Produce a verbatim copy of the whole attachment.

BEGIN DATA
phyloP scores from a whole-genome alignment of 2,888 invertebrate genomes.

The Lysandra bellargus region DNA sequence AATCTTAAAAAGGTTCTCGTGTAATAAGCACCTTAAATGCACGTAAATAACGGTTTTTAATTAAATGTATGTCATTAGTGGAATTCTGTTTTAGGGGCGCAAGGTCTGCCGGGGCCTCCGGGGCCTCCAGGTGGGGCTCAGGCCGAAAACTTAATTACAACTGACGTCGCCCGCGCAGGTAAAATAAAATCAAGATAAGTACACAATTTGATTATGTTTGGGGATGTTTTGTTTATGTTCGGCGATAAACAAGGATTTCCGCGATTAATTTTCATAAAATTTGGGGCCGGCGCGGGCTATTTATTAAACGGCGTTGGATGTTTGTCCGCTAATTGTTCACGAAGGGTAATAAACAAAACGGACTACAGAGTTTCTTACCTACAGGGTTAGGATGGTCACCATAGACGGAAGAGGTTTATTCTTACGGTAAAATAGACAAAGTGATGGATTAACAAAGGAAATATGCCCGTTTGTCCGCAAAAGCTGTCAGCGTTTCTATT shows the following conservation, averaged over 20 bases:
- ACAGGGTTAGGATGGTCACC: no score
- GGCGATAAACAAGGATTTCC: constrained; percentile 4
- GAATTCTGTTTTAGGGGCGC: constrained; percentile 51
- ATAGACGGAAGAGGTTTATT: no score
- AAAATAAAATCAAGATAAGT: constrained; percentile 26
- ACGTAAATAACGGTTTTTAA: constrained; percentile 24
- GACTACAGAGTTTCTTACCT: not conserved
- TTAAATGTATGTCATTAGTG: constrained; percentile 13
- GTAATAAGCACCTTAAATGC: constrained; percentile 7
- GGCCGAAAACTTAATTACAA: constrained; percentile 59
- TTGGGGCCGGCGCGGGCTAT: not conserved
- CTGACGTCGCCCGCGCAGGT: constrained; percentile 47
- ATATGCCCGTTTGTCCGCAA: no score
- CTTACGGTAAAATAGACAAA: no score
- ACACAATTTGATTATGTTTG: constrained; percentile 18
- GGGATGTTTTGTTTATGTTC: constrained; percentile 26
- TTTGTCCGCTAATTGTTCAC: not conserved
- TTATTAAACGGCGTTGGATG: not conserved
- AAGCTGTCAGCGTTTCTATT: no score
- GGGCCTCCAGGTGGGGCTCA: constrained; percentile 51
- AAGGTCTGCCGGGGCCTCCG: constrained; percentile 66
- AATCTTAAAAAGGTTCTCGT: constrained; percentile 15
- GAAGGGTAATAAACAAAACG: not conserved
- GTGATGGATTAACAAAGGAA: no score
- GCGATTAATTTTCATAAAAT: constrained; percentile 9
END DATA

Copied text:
phyloP scores from a whole-genome alignment of 2,888 invertebrate genomes.

The Lysandra bellargus region DNA sequence AATCTTAAAAAGGTTCTCGTGTAATAAGCACCTTAAATGCACGTAAATAACGGTTTTTAATTAAATGTATGTCATTAGTGGAATTCTGTTTTAGGGGCGCAAGGTCTGCCGGGGCCTCCGGGGCCTCCAGGTGGGGCTCAGGCCGAAAACTTAATTACAACTGACGTCGCCCGCGCAGGTAAAATAAAATCAAGATAAGTACACAATTTGATTATGTTTGGGGATGTTTTGTTTATGTTCGGCGATAAACAAGGATTTCCGCGATTAATTTTCATAAAATTTGGGGCCGGCGCGGGCTATTTATTAAACGGCGTTGGATGTTTGTCCGCTAATTGTTCACGAAGGGTAATAAACAAAACGGACTACAGAGTTTCTTACCTACAGGGTTAGGATGGTCACCATAGACGGAAGAGGTTTATTCTTACGGTAAAATAGACAAAGTGATGGATTAACAAAGGAAATATGCCCGTTTGTCCGCAAAAGCTGTCAGCGTTTCTATT shows the following conservation, averaged over 20 bases:
- ACAGGGTTAGGATGGTCACC: no score
- GGCGATAAACAAGGATTTCC: constrained; percentile 4
- GAATTCTGTTTTAGGGGCGC: constrained; percentile 51
- ATAGACGGAAGAGGTTTATT: no score
- AAAATAAAATCAAGATAAGT: constrained; percentile 26
- ACGTAAATAACGGTTTTTAA: constrained; percentile 24
- GACTACAGAGTTTCTTACCT: not conserved
- TTAAATGTATGTCATTAGTG: constrained; percentile 13
- GTAATAAGCACCTTAAATGC: constrained; percentile 7
- GGCCGAAAACTTAATTACAA: constrained; percentile 59
- TTGGGGCCGGCGCGGGCTAT: not conserved
- CTGACGTCGCCCGCGCAGGT: constrained; percentile 47
- ATATGCCCGTTTGTCCGCAA: no score
- CTTACGGTAAAATAGACAAA: no score
- ACACAATTTGATTATGTTTG: constrained; percentile 18
- GGGATGTTTTGTTTATGTTC: constrained; percentile 26
- TTTGTCCGCTAATTGTTCAC: not conserved
- TTATTAAACGGCGTTGGATG: not conserved
- AAGCTGTCAGCGTTTCTATT: no score
- GGGCCTCCAGGTGGGGCTCA: constrained; percentile 51
- AAGGTCTGCCGGGGCCTCCG: constrained; percentile 66
- AATCTTAAAAAGGTTCTCGT: constrained; percentile 15
- GAAGGGTAATAAACAAAACG: not conserved
- GTGATGGATTAACAAAGGAA: no score
- GCGATTAATTTTCATAAAAT: constrained; percentile 9